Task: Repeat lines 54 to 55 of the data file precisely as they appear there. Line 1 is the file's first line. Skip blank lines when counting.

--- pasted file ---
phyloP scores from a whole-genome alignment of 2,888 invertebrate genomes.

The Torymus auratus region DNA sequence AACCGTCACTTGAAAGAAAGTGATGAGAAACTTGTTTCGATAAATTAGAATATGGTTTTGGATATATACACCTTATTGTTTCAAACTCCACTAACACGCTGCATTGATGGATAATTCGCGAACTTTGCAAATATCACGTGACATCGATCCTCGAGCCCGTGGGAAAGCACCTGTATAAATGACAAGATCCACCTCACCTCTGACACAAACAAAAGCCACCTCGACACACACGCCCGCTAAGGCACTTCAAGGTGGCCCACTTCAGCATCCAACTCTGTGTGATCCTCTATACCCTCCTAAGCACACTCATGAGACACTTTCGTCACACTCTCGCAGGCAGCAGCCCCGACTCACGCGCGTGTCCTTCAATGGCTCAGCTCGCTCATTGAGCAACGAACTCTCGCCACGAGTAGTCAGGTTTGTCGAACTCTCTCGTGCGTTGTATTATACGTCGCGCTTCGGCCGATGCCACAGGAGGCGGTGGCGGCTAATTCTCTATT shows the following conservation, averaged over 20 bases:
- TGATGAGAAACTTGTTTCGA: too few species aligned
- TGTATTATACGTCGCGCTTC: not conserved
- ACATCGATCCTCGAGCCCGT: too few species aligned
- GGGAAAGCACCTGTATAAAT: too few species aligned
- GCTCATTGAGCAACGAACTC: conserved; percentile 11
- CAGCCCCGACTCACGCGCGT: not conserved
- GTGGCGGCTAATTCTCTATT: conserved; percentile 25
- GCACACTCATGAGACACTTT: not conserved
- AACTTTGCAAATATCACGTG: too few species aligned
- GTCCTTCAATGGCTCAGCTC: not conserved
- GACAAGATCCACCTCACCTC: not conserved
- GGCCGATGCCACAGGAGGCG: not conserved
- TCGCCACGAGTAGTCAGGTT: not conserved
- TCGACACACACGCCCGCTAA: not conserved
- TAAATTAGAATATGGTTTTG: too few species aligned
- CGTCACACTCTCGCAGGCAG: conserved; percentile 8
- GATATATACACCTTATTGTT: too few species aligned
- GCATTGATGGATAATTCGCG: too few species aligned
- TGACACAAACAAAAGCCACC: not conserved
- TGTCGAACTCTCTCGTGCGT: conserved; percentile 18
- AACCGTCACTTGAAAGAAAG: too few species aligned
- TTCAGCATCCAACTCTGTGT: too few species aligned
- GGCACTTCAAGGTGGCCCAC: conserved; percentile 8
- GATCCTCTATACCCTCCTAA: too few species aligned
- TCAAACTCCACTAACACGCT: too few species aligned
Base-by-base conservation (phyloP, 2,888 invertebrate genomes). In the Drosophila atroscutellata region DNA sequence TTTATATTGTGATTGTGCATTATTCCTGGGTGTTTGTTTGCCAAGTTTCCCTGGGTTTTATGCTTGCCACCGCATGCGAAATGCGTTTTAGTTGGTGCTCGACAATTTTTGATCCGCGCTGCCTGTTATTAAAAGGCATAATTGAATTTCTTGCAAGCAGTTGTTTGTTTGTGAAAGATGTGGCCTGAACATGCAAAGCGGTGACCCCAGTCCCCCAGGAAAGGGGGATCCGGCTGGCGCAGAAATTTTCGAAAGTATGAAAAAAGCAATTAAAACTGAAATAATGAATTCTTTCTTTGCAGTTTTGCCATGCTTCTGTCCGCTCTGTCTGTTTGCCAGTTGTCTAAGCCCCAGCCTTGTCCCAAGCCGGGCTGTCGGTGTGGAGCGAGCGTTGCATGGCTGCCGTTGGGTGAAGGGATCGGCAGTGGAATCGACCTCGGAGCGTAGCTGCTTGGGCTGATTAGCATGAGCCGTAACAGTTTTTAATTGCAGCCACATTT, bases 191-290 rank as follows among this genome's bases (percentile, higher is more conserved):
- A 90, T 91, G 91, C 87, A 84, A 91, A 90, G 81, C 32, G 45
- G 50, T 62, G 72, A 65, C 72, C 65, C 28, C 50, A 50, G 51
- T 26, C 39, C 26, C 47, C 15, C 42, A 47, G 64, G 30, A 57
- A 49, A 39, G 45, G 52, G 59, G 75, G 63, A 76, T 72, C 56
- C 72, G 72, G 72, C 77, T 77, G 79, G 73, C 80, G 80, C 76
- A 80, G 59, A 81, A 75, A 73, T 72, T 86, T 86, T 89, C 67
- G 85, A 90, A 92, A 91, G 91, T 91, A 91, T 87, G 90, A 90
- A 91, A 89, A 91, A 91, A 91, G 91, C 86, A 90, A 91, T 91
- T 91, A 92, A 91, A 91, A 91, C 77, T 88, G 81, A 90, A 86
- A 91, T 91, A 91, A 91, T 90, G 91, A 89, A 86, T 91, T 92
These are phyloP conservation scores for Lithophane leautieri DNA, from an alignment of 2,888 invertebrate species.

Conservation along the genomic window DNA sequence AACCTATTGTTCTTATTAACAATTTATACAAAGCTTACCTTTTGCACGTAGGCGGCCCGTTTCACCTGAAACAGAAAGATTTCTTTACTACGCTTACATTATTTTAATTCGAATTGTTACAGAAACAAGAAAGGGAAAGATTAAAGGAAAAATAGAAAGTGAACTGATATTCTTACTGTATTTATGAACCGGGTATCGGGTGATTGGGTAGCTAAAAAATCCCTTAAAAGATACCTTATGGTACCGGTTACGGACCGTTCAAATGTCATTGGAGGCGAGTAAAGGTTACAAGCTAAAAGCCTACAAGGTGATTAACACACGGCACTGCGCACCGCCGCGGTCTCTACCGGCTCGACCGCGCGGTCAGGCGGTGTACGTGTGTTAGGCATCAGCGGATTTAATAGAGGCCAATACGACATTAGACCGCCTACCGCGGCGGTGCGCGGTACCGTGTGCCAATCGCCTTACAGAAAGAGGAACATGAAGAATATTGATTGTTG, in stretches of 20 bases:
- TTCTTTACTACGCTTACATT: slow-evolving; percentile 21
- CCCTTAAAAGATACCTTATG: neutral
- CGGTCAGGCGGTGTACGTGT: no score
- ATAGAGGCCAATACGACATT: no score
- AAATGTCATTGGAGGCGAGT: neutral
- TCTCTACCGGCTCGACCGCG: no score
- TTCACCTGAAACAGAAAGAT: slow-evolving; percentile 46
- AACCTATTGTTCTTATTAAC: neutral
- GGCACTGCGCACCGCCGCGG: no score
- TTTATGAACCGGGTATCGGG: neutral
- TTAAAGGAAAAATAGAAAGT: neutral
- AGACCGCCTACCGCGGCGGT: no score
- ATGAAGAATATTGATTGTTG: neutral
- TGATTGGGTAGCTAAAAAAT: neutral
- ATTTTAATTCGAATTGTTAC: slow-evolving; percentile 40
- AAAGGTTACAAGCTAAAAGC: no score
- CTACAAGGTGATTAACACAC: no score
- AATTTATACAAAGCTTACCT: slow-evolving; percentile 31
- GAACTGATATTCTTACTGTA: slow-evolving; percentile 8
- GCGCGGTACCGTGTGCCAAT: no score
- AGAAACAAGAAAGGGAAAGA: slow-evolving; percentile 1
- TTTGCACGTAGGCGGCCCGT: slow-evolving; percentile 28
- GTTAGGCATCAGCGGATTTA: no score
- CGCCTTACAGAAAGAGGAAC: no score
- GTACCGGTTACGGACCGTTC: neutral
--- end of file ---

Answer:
- TGATTGGGTAGCTAAAAAAT: neutral
- ATTTTAATTCGAATTGTTAC: slow-evolving; percentile 40